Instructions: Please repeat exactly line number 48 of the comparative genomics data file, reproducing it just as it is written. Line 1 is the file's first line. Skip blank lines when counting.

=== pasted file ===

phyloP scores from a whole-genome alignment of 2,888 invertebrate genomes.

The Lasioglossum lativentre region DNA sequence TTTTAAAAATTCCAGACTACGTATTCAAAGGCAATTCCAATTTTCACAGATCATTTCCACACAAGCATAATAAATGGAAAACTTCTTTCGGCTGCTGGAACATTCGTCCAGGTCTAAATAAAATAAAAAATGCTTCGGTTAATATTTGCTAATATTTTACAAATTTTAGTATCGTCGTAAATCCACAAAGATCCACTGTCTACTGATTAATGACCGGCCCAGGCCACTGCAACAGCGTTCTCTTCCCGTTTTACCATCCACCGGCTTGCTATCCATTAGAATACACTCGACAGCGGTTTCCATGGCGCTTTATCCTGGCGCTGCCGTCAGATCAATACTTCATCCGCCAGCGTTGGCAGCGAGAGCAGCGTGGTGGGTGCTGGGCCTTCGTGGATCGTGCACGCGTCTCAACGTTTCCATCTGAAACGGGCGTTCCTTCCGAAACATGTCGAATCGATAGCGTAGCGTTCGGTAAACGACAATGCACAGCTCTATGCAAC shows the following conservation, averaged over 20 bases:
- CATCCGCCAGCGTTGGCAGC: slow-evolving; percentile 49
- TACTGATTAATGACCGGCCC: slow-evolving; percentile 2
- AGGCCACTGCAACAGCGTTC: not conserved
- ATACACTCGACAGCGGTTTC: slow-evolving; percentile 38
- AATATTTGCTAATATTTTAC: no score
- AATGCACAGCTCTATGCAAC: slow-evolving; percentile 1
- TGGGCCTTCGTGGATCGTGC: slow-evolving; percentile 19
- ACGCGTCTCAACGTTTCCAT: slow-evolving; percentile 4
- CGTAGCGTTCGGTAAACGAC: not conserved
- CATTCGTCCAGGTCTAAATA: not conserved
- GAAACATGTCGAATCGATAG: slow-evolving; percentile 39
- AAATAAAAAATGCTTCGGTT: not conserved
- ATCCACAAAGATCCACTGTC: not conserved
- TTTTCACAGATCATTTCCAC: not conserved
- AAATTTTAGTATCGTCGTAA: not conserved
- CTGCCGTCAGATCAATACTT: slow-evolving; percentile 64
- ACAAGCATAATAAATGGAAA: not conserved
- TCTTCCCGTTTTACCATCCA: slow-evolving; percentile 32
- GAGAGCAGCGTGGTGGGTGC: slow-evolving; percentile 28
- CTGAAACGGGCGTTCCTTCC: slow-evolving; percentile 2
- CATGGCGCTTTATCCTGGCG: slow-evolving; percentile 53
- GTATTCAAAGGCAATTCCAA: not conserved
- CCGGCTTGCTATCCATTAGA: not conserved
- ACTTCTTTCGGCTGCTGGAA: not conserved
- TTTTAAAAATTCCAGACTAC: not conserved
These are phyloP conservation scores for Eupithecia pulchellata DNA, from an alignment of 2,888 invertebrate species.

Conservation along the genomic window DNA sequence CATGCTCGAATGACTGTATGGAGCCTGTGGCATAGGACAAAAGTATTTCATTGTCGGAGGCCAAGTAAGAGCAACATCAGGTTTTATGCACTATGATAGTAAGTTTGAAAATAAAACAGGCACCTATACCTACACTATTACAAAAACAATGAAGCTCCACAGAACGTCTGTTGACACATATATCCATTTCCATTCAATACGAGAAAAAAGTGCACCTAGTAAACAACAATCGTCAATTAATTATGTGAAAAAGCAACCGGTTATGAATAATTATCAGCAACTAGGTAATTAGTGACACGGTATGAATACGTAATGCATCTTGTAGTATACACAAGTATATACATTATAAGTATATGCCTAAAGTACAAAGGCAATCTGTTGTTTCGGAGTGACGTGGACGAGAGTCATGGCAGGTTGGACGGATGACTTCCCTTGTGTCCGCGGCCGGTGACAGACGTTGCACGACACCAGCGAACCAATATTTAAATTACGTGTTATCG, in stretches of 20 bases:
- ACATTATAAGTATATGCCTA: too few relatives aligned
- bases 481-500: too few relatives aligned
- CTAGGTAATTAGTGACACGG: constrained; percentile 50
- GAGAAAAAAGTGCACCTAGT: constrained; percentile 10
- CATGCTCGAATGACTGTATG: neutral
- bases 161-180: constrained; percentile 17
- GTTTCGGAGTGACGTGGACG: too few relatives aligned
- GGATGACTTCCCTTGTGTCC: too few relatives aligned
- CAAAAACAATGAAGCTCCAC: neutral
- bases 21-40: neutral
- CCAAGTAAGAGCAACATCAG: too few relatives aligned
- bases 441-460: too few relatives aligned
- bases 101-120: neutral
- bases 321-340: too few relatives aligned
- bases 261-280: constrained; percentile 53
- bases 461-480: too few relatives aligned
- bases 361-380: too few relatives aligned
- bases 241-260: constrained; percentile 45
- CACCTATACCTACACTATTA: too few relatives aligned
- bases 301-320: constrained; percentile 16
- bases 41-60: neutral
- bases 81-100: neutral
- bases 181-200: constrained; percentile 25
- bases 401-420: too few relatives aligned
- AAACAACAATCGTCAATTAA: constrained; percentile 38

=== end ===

- CACCTATACCTACACTATTA: too few relatives aligned